Thinking of Disinfecting Your Sponge? It’ll Do More Harm Than Good
Common house-cleaning wisdom advises you to clean your sponges periodically. Some experts advise running them through the dishwasher, while others suggest microwaving a wet sponge. But a new study says that both of those techniques will do more harm than good, as The New York Times reports.
A trio of microbiologists came to this conclusion after collecting used sponges from households in Villingen-Schwenningen, Germany, a city near Zurich. As the researchers write in Nature Scientific Reports, they asked the 14 houses that gave them sponges to describe how they were used—how many people in the house handled them, how often they used them, how often they replaced them, and if they ever tried to clean them.
Analyzing DNA and RNA found on those sponges, they found a total of 362 different bacterial species living on them. The sheer number of the bacterial colonies was staggering—some 82 billion total bacteria were living in a cubic inch of sponge. (As co-author Markus Egert told the Times, that’s similar to what you’d find in your poop.)
As the researchers discovered by analyzing the bacteria found on sponges whose users said they regularly cleaned them, disinfecting a sponge using a microwave, vinegar, or a dishwasher is worse than useless. It seems that when you attempt to clean a sponge, you kill off some bacteria, but in doing so, you provide an environment for the worst species of bacteria to thrive. Sponges that were regularly cleaned had higher concentrations of bacteria like Moraxella osloensis, which can cause infections in humans. (Though it’s unclear how likely you are to get infected by your sponge.) It’s also the reason dirty laundry smells. By microwaving your sponge, you’re probably just making it smellier.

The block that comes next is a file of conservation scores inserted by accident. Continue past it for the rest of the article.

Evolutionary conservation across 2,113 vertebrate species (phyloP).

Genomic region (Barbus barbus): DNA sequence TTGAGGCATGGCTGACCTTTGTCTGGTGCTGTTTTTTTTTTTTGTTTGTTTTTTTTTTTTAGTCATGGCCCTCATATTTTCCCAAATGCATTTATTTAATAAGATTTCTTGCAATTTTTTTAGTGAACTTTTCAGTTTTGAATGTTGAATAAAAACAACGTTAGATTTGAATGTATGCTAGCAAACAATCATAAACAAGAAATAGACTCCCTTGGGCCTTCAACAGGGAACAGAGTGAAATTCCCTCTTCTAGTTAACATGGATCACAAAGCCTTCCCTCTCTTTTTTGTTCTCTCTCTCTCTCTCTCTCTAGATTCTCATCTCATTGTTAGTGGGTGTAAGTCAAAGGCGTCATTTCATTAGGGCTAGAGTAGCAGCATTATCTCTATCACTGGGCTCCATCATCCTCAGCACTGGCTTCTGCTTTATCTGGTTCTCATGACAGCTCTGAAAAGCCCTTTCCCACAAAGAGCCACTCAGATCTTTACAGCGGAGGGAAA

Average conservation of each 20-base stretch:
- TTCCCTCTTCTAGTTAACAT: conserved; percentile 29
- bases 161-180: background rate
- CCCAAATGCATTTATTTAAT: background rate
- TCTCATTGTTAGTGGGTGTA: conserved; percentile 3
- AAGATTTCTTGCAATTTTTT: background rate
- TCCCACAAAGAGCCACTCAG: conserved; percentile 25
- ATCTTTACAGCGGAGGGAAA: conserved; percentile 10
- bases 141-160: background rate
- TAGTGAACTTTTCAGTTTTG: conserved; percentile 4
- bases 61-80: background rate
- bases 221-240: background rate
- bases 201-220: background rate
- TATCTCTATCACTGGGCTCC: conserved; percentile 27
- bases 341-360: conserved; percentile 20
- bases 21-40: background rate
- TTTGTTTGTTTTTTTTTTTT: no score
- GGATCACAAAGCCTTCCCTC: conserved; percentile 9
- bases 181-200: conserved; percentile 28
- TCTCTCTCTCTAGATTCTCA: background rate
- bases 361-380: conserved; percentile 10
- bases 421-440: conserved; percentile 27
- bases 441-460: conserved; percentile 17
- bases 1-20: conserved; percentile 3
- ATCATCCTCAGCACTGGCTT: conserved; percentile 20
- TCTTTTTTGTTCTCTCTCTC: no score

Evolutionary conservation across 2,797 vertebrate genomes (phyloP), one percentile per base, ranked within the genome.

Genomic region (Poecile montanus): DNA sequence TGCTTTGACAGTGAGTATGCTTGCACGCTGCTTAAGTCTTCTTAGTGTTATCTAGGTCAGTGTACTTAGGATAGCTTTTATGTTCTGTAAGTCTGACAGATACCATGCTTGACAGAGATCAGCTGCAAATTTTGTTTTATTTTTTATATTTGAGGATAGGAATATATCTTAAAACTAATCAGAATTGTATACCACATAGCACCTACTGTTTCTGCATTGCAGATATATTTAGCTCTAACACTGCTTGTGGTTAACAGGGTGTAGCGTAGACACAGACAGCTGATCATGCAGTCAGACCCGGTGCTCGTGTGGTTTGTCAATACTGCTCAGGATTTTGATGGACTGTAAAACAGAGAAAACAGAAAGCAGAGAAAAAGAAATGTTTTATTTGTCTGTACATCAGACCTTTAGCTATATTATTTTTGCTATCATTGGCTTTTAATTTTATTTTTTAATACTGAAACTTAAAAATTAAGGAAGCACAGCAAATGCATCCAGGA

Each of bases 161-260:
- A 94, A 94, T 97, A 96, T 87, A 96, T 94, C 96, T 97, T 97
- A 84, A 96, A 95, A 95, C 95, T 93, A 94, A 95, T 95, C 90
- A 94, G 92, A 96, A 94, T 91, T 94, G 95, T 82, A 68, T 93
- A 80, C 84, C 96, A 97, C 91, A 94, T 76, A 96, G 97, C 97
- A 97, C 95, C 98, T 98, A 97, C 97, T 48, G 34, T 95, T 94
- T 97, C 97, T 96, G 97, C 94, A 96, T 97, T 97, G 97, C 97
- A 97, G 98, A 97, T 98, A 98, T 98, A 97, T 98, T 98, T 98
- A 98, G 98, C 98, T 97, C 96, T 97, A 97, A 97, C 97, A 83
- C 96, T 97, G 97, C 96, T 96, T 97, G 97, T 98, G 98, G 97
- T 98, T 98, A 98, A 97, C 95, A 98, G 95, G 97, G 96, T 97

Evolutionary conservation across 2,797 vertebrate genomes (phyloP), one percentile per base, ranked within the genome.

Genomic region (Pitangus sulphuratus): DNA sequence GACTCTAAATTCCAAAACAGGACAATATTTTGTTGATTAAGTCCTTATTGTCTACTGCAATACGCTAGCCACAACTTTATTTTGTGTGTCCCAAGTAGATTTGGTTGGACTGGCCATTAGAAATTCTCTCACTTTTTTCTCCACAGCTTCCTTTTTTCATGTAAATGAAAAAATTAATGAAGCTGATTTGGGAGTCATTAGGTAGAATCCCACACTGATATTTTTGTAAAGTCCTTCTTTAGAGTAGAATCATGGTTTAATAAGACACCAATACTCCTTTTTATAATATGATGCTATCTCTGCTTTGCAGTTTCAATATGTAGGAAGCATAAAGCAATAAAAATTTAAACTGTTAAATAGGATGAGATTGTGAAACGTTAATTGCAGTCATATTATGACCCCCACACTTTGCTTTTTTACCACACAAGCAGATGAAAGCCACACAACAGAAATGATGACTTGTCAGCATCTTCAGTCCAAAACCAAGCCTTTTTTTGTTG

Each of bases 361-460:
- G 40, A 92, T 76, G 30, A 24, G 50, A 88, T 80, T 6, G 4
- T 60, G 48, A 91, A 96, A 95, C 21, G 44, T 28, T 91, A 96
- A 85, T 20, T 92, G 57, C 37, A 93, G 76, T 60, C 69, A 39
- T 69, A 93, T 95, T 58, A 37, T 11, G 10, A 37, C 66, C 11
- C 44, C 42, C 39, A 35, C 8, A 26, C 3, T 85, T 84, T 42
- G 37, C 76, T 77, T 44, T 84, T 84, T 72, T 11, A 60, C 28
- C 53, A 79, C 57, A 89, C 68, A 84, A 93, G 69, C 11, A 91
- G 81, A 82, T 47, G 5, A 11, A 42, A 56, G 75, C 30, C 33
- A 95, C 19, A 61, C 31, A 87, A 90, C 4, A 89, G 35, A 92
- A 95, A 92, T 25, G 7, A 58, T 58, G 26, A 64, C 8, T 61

Sadly, there’s not much you can do about your dirty sponge except throw it away. You can recycle it to use as part of your cleaning routine in the bathroom or somewhere else where it’s far away from your food, but the best way to get a clean sponge, it seems, is to just buy a new one. May we suggest the Scrub Daddy?
[h/t The New York Times]